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Opinion Editorial
April 3, 2017

Brow-beating China about North Korea is a risky business – Donald Trump should tread carefully

John Hemmings

This article originally appeared in The Telegraph

Ahead of his summit with Chinese President Xi Jinping on Thursday, Donald Trump has suggested that the US will take unilateral action to tackle the North Korean nuclear threat if the Chinese don’t step up. As political commentators react to the incautious nature of the threats, two things are rapidly becoming apparent: first, that the possibility of North Korea developing a nuclear-strike capability on the continental United States is rapidly changing the strategic calculus inside Washington; and second, President Trump has decided to approach North Korea as a “China problem”, assuming that he might compel China into providing a solution.

For all the comments made about keeping military options “on the table”, the fact is that American presidents have little chance in changing the status quo on the Peninsula by force. Certainly, Washington does have a strong military in the region, capable allies nearby, and a nuclear deterrence honed during the Cold War, but North Korea has its own strong cards, which even the game immensely.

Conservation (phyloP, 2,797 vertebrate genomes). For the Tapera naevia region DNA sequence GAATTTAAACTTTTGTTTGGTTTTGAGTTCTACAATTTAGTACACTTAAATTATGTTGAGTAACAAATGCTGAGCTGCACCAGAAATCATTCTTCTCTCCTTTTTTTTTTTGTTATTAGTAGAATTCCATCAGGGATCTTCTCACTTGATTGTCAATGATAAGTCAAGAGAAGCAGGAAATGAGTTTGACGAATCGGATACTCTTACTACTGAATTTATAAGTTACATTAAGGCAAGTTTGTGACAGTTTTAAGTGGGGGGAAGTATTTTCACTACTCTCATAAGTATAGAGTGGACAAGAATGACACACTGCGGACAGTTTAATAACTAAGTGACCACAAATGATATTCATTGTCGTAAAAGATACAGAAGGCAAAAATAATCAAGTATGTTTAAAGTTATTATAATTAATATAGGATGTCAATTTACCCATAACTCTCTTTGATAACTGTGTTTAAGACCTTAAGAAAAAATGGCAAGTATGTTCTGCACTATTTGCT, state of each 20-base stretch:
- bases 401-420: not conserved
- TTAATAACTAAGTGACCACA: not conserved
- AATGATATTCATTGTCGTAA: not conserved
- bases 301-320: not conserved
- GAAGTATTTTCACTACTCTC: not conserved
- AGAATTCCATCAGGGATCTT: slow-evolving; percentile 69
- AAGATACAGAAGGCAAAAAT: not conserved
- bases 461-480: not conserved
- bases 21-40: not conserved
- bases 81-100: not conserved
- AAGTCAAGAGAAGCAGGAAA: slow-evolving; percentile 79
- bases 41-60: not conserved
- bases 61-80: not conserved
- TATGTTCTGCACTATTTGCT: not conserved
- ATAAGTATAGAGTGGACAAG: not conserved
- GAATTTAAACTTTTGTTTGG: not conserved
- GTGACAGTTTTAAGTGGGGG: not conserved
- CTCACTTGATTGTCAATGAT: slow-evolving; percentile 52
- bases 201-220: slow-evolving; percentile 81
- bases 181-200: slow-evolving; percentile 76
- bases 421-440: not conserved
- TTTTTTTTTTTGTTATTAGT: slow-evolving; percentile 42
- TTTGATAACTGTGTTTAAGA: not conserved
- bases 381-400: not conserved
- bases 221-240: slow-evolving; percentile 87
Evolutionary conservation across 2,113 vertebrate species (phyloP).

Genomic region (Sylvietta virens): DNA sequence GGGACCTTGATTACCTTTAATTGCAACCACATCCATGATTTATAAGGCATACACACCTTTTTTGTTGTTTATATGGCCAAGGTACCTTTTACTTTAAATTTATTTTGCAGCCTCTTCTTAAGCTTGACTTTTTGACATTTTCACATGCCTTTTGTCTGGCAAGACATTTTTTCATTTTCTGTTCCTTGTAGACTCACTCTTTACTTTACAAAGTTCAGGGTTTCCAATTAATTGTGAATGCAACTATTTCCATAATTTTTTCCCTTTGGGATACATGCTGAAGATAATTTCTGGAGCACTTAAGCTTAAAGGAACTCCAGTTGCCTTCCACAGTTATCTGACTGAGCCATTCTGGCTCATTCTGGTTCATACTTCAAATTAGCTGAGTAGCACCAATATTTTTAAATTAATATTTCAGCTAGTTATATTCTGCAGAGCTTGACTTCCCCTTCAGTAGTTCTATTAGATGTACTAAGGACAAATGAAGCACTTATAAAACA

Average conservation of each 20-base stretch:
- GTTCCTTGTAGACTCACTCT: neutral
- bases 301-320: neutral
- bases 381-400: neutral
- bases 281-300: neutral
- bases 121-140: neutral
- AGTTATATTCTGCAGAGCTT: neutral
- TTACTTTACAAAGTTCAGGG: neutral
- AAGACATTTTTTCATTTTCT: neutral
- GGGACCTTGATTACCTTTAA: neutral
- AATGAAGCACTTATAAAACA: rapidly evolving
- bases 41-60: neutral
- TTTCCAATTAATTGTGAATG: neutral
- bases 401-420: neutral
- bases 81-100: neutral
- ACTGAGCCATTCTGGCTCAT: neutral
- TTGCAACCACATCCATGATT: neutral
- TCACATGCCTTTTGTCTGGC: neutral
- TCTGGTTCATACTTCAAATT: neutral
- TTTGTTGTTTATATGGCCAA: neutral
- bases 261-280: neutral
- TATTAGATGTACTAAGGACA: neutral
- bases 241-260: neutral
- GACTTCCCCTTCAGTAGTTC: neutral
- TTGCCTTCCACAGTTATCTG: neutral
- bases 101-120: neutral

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John Hemmings

About John Hemmings

Dr. John Hemmings is the founding Director of the Asia Studies Centre at the Henry Jackson Society and an adjunct fellow at the Center for Strategic and International Studies. His research focuses on East Asia, Japan, Korea, China, India, and their relations with the West

Full profile  |  See all of John Hemmings's work